Chapters five and six focus on the practical and psychological role of armor on the battlefield. In discussing the practical value of armor, Jones notes the striking division among scholars regarding the efficacy of armor in providing protection to the individual fighting man. This scholarly divide is the result, in large part, of the wide range of accounts provided by contemporary authors who did not agree among themselves whether armor provided protection against enemy action. Jones notes that many works of entertainment literature, such as epic poems and romances, tended to emphasize the ability of heroes to cleave through the armor of their opponents. By contrast, the authors of self-consciously historical works often remarked upon the ability armor to withstand arrows and even the blows of swords and spears. In the end, Jones presents the main arguments on either side of this scholarly debate, but does not offer a view as to whether one or the other is more convincing. Jones emphasizes, however, that whether or not armor really did provide considerable protection to its wearer, contemporary observers emphasized that the wearing of it provided a sense of security.

In the seventh chapter, which is entitled "The Display Value of the Sword and Horse on the Battlefield," Jones focuses rather more on the connection between the possession of an expensive horse and social status, than on the effect that having horse and fine weapon had on a man's image on the battlefield. He emphasizes the great expense involved in owning a warhorse and highly-adorned weapon, and the social prestige that accrued to the possessor of these ostentatious elements of martial display. Jones also points to the higher wages that were earned by men who came to war equipped with warhorses and the equipment that was appropriate to equestrian combat, including armor for their mounts.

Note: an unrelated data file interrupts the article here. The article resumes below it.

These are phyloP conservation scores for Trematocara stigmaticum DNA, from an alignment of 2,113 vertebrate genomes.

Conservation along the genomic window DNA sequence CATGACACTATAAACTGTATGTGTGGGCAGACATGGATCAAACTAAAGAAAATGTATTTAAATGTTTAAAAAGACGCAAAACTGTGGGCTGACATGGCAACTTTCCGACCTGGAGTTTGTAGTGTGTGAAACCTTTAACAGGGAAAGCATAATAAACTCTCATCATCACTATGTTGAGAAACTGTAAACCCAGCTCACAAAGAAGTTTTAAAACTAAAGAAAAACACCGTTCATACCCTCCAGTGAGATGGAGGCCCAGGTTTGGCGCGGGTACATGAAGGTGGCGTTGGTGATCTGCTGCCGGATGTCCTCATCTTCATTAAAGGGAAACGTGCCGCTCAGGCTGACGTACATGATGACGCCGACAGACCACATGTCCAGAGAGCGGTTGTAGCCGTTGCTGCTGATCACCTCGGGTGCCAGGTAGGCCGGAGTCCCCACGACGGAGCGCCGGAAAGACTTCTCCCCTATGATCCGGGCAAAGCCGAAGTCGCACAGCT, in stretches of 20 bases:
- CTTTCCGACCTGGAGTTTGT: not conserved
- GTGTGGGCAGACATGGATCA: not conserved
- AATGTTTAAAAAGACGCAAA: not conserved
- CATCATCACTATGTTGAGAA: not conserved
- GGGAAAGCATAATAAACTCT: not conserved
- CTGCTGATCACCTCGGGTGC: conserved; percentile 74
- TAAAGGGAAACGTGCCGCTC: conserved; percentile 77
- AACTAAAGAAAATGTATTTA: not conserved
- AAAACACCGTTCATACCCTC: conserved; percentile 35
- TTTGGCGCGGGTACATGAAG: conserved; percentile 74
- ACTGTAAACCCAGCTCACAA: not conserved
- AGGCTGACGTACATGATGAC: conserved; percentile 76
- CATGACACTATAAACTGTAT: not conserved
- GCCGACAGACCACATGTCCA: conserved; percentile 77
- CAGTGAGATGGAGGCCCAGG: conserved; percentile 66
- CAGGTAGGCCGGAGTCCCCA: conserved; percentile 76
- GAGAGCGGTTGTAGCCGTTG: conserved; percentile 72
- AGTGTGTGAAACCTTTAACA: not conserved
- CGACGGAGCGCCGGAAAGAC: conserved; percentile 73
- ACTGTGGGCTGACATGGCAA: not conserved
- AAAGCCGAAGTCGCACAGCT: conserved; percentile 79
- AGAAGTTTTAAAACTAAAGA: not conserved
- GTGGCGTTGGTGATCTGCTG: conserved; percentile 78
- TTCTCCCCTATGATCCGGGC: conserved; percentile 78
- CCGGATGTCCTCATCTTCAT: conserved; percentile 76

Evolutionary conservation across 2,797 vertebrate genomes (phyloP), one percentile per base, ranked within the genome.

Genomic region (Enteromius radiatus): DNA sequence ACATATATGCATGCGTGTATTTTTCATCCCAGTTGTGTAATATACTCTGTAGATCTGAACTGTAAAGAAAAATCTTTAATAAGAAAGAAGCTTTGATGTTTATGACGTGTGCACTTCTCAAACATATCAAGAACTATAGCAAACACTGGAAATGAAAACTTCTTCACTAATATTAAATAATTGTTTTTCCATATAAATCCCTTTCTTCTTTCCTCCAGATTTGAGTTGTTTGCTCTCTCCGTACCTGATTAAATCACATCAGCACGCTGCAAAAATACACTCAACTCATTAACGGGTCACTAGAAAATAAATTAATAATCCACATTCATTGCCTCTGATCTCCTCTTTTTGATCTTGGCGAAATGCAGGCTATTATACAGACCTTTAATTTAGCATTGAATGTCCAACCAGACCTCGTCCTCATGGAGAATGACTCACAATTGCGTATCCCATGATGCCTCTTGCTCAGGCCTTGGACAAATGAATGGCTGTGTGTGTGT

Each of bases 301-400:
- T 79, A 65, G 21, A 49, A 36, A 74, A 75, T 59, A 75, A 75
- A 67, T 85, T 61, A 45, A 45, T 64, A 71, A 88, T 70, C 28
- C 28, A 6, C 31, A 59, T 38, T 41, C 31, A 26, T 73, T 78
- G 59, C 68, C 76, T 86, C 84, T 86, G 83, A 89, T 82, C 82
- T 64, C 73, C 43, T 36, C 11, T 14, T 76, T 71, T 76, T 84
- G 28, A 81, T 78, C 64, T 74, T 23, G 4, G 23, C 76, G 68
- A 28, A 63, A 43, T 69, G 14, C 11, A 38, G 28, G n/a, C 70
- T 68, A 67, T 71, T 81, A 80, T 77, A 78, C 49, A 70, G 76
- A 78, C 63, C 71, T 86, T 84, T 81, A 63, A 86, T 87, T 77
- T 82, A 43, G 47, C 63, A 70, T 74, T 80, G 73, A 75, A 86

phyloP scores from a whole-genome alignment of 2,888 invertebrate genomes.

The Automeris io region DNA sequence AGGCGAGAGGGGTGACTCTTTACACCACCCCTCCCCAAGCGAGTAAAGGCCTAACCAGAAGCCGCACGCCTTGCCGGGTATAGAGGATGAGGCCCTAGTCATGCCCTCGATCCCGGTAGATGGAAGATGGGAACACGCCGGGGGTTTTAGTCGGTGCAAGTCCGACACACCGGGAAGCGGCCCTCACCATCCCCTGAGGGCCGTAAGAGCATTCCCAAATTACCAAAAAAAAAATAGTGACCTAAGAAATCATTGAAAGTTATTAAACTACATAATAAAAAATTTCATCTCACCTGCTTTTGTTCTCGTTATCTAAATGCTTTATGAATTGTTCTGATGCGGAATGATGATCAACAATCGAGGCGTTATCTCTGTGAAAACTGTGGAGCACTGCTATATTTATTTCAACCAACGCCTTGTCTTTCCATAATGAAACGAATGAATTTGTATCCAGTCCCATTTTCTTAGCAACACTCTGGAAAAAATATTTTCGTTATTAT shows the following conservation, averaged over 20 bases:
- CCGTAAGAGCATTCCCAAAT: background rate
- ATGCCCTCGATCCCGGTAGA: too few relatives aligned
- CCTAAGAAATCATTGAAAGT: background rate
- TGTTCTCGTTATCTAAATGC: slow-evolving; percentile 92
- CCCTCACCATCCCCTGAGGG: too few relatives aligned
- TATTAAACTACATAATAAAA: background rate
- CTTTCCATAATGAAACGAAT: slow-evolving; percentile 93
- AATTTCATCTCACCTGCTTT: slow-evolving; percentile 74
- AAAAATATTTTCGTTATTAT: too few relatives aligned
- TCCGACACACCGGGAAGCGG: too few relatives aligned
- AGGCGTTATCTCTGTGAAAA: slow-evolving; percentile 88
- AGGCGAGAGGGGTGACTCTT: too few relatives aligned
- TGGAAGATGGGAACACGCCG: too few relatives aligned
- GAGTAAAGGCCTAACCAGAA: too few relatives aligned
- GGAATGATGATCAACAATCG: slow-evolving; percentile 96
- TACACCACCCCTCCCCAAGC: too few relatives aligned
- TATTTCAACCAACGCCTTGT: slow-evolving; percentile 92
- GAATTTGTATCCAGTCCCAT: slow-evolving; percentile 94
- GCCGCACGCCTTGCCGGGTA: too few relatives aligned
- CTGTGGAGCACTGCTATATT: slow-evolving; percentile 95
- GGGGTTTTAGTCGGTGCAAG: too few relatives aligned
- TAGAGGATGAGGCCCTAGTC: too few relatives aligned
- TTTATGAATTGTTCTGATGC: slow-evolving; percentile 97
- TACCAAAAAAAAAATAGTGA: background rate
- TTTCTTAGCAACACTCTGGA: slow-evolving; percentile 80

Chapter eight focuses on the religious elements of martial display. Here, Jones discusses the personal adornment of fighting men with crosses, as well as the more communal uses of religious symbols and objects of sacred power. The latter included the carrying of relics on the battlefield as well as the deployment of parish or diocesan banners of patron saints. In the final chapter, Jones turns his attention to the model of the fourteenth-century military revolution, popularized to a great extent by Clifford Rogers, and suggests that an overall continuity in the forms and practices of martial display from the eleventh to the fourteenth century argue against a major recasting of society and military institutions during the early phases of the Hundred Years War.

The volume is rounded out with a brief conclusion in which Jones reiterates his major arguments. The text is equipped with an index, a substantial apparatus of notes, and a bibliography. The scholarly works cited consist almost exclusively of English and French language texts. Jones does not include any scholarly works in German or Spanish, and just one in Italian. The absence of German scholarship is particularly regrettable given the enormous scholarly production on the topic of Wappenkunde. Finally, the work is richly endowed with illustrations and images, which serve admirably to illuminate the armor and weapons discussed in the text.

In considering the overall impact of the text, Jones clearly makes his case that martial display, including its visual and audible elements, played crucial roles in the conduct of war. The most important of these are the development of unit cohesion, and the maintenance of morale. As a consequence, this work makes an important contribution to modern understanding of medieval warfare, and the efforts by medieval men to prepare themselves for the terrors of battle. Nevertheless, this is a highly problematic work and Jones would do well to reconsider a number of matters if he should revise this text for publication in a new edition.